The Taliban’s Kabul Takeover Poses a Huge Threat to Afghanistan’s Cultural Heritage

Kabul’s National Museum of Afghanistan released a statement saying that the safety of its artifacts is "a huge concern" amidst the chaos.

A traditional afghan rubab inside a music shop in Kabul, Afghanistan, May 2, 2021. MARCUS YAM / LOS ANGELES TIMES

This week, the world watched in horror as Afghanistan fell to the Taliban, whose efforts to usurp the country have led to the takeover of Kabul, Lashkar Gah, Tirin Kot and other provincial capitals. In addition to raising deeply urgent questions regarding what will happen to the thousands of Afghans currently attempting to flee and seek asylum elsewhere, the Taliban’s takeover has also prompted inquiries into the preservation of Afghanistan’s most treasured cultural artifacts and sites. Two decades ago, the last time Kabul was under the sway of the Taliban, it’s been estimated that Afghanistan lost approximately half of its cultural heritage.

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This is because the Taliban’s Sharia law strictly impedes the depiction human beings, deities and other such icons; already, in Kabul, images of women that had been displayed in shop fronts have begun to be whitewashed. In response to the Taliban’s recent seizure of power, the British Council has announced that its Afghanistan-based heritage projects in Afghanistan have been suspended until further notice. “We’re all waiting to see what the general position is going to be,” Bastien Varoutsikos, the director of an organization that digitizes vulnerable heritage sites, told The Art Newspaper. “Cultural heritage sites, practices, all will need support but at what cost? It’s an equation we’ll all have to solve before deciding what comes next.”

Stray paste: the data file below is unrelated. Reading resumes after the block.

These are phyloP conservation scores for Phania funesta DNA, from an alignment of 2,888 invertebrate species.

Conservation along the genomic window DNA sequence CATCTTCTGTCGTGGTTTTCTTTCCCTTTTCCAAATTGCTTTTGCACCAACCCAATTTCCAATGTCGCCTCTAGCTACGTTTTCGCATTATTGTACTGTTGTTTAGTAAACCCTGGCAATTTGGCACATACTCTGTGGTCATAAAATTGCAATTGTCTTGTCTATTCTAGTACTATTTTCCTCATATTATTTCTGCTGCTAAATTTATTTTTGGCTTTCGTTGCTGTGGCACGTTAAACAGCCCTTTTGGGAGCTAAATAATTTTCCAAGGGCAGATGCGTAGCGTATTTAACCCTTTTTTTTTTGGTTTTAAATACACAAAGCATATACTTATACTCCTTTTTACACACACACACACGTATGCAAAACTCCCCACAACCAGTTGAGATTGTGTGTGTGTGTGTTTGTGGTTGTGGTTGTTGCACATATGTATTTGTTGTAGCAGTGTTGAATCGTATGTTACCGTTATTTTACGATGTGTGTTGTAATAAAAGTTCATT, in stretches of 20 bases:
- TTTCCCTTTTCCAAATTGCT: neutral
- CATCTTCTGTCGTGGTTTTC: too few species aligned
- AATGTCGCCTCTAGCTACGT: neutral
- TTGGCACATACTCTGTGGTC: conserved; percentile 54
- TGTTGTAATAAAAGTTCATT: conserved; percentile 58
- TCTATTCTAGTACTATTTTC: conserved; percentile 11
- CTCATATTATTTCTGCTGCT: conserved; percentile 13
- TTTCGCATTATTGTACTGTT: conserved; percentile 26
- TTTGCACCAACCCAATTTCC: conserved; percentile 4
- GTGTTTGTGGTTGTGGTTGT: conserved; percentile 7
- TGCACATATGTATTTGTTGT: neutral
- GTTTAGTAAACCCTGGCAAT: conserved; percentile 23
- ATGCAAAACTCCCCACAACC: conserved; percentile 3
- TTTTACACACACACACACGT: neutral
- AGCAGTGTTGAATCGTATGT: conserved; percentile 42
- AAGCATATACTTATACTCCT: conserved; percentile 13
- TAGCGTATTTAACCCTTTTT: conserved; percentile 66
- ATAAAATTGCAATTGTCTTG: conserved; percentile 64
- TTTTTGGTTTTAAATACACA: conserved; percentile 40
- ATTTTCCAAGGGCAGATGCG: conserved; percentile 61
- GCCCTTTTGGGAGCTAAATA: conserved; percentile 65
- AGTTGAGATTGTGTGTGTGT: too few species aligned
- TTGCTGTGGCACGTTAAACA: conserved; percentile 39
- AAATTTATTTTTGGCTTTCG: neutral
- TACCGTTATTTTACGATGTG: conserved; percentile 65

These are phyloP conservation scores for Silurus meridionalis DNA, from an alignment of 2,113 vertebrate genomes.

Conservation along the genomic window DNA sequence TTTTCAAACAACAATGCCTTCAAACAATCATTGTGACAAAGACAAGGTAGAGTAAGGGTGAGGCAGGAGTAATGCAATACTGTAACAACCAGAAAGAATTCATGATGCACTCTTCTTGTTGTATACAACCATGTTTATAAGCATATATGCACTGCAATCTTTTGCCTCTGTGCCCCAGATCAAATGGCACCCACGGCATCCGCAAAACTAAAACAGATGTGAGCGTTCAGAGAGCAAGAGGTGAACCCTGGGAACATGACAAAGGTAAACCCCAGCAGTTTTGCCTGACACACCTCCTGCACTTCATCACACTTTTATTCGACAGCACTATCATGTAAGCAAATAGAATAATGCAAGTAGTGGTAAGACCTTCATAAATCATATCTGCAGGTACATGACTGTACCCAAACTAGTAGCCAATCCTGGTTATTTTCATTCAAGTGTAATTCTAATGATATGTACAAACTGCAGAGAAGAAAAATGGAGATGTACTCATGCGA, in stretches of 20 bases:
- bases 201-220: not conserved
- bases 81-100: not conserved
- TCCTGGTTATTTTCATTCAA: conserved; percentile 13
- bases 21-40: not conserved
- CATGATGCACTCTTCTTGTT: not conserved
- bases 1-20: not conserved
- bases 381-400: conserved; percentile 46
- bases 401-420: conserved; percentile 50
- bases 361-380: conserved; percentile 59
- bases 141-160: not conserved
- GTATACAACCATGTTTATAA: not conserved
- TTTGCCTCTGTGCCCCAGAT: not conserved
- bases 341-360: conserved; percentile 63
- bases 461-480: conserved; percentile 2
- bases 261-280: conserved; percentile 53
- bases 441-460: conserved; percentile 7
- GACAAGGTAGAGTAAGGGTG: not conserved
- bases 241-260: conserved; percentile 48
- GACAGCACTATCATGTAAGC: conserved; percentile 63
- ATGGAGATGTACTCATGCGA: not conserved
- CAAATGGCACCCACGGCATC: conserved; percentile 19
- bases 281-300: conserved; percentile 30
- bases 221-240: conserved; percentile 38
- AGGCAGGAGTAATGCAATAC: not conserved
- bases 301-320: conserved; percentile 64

“From a political standpoint, it’s unclear if the Taliban will engage in destructions of high value heritage landmarks considering the new narrative they’re attempting to build,” Varoutsikos added. According to The Art Newspaper, things may already be looking bad. Kabul’s National Museum of Afghanistan released a statement via their Facebook page on August 15th announcing the following: “Unfortunately, today Kabul city has witnessed unprecedented chaos; using the opportunity looters and smugglers in different parts of Kabul have looted private and public properties. However, the museum staff, artifacts, and goods are safe yet, but continuation of this chaotic situation causes a huge concern about the safety of museum’s artifacts and goods.”


The Taliban’s Kabul Takeover Poses a Huge Threat to Afghanistan’s Cultural Heritage